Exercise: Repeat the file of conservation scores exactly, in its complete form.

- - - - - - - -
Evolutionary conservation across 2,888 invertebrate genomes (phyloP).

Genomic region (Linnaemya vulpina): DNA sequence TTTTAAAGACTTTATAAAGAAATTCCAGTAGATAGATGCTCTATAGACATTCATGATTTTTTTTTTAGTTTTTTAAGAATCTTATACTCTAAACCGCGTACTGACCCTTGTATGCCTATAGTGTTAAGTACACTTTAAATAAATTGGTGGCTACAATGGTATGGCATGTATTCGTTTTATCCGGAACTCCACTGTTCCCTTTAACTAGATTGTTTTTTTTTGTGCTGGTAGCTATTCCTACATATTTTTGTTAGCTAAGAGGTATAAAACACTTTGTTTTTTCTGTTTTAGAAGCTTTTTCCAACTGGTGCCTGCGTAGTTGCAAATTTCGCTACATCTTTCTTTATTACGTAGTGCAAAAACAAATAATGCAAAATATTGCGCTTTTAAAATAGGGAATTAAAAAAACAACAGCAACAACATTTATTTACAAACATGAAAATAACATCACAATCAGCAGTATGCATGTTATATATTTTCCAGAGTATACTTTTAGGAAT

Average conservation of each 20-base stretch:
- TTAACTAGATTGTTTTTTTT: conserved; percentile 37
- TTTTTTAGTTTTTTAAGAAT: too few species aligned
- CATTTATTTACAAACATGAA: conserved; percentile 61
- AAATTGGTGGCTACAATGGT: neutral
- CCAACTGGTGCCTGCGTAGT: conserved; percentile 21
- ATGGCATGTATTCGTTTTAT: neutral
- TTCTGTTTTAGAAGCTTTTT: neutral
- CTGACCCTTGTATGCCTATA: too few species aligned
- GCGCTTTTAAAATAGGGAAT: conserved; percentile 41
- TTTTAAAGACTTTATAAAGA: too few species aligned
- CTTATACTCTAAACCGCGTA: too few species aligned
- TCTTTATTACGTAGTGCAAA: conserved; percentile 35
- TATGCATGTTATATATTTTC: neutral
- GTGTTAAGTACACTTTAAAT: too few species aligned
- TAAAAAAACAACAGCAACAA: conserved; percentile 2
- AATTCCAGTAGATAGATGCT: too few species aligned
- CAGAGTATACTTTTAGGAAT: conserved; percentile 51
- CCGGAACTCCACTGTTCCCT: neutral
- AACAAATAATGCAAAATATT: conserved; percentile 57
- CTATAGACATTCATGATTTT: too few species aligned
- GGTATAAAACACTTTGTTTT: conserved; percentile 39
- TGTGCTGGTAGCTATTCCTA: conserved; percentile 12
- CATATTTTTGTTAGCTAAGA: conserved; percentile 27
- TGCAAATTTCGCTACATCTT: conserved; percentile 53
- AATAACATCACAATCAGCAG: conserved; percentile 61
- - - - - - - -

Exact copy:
Evolutionary conservation across 2,888 invertebrate genomes (phyloP).

Genomic region (Linnaemya vulpina): DNA sequence TTTTAAAGACTTTATAAAGAAATTCCAGTAGATAGATGCTCTATAGACATTCATGATTTTTTTTTTAGTTTTTTAAGAATCTTATACTCTAAACCGCGTACTGACCCTTGTATGCCTATAGTGTTAAGTACACTTTAAATAAATTGGTGGCTACAATGGTATGGCATGTATTCGTTTTATCCGGAACTCCACTGTTCCCTTTAACTAGATTGTTTTTTTTTGTGCTGGTAGCTATTCCTACATATTTTTGTTAGCTAAGAGGTATAAAACACTTTGTTTTTTCTGTTTTAGAAGCTTTTTCCAACTGGTGCCTGCGTAGTTGCAAATTTCGCTACATCTTTCTTTATTACGTAGTGCAAAAACAAATAATGCAAAATATTGCGCTTTTAAAATAGGGAATTAAAAAAACAACAGCAACAACATTTATTTACAAACATGAAAATAACATCACAATCAGCAGTATGCATGTTATATATTTTCCAGAGTATACTTTTAGGAAT

Average conservation of each 20-base stretch:
- TTAACTAGATTGTTTTTTTT: conserved; percentile 37
- TTTTTTAGTTTTTTAAGAAT: too few species aligned
- CATTTATTTACAAACATGAA: conserved; percentile 61
- AAATTGGTGGCTACAATGGT: neutral
- CCAACTGGTGCCTGCGTAGT: conserved; percentile 21
- ATGGCATGTATTCGTTTTAT: neutral
- TTCTGTTTTAGAAGCTTTTT: neutral
- CTGACCCTTGTATGCCTATA: too few species aligned
- GCGCTTTTAAAATAGGGAAT: conserved; percentile 41
- TTTTAAAGACTTTATAAAGA: too few species aligned
- CTTATACTCTAAACCGCGTA: too few species aligned
- TCTTTATTACGTAGTGCAAA: conserved; percentile 35
- TATGCATGTTATATATTTTC: neutral
- GTGTTAAGTACACTTTAAAT: too few species aligned
- TAAAAAAACAACAGCAACAA: conserved; percentile 2
- AATTCCAGTAGATAGATGCT: too few species aligned
- CAGAGTATACTTTTAGGAAT: conserved; percentile 51
- CCGGAACTCCACTGTTCCCT: neutral
- AACAAATAATGCAAAATATT: conserved; percentile 57
- CTATAGACATTCATGATTTT: too few species aligned
- GGTATAAAACACTTTGTTTT: conserved; percentile 39
- TGTGCTGGTAGCTATTCCTA: conserved; percentile 12
- CATATTTTTGTTAGCTAAGA: conserved; percentile 27
- TGCAAATTTCGCTACATCTT: conserved; percentile 53
- AATAACATCACAATCAGCAG: conserved; percentile 61